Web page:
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VALLEY FOCUS | Northridge

Prospects Improving for Infected Infant

July 16, 1998|PHIL WILLON

The outlook is improving for the 11-month-old Oxnard girl stricken with flesh-eating bacteria, hospital officials said Wednesday.

Rosa Icela Olvera was healthy enough to be taken off a ventilator, and the temporary skin grafts covering her extensive wounds were 90% successful, said Dr. Hooshang Semnani, head of pediatric critical care at Northridge Hospital Medical Center, where Rosa has been receiving treatment since July 3.

Semnani said Rosa still is considered a high-risk patient and remains in the intensive care unit, but added that "it looks like she is past the critical stage now."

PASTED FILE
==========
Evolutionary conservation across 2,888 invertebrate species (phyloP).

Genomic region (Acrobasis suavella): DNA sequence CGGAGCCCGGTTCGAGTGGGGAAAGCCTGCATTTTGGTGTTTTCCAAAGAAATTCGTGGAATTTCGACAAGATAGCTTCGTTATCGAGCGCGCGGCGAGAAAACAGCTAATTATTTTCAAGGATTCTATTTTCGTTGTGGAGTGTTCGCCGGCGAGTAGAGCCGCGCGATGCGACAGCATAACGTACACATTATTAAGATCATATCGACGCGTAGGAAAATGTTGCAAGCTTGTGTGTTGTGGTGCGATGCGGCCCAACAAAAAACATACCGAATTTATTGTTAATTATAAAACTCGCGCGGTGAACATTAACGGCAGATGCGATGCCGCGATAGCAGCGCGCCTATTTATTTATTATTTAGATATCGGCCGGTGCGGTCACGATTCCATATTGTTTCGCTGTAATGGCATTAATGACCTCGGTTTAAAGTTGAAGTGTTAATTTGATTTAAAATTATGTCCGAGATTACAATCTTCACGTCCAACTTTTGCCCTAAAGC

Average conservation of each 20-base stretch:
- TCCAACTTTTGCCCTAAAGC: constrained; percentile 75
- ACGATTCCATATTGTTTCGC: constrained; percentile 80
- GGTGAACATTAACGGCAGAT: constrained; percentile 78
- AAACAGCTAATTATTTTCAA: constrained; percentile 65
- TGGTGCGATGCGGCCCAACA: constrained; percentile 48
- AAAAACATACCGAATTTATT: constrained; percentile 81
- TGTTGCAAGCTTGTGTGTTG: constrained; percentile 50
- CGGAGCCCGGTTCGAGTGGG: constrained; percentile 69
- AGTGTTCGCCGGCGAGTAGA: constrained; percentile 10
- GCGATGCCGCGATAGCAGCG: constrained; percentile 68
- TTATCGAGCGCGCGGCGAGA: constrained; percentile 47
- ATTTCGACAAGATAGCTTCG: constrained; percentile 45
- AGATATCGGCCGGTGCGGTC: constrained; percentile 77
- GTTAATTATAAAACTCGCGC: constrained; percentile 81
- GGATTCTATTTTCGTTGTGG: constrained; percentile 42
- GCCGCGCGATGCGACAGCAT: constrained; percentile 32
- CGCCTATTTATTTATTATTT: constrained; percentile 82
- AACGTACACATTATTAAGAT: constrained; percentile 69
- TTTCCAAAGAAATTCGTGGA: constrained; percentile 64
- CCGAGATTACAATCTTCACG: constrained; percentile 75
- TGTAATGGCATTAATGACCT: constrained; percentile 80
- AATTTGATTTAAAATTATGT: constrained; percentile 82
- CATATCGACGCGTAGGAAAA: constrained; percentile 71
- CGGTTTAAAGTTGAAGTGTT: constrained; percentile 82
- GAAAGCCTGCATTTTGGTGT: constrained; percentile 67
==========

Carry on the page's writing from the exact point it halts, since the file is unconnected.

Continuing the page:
Doctors attached nearly a square foot of cadaver skin over Rosa's chest, right side and back on July 7, covering an open wound left when surgeons removed strips of tissue ravaged by the bacteria.

Cadaver skin is used to prevent deadly infection, and will eventually be replaced by permanent grafts of Rosa's own skin during a second surgery next week, Semnani said.

Rosa first became ill June 29, and was seen by three doctors before the potentially deadly condition was diagnosed during a second visit to the Ventura County Medical Center.

She was transferred to the Northridge hospital July 3.

The state Department of Health Services is reviewing Rosa's case to determine if she received proper care in Ventura County.

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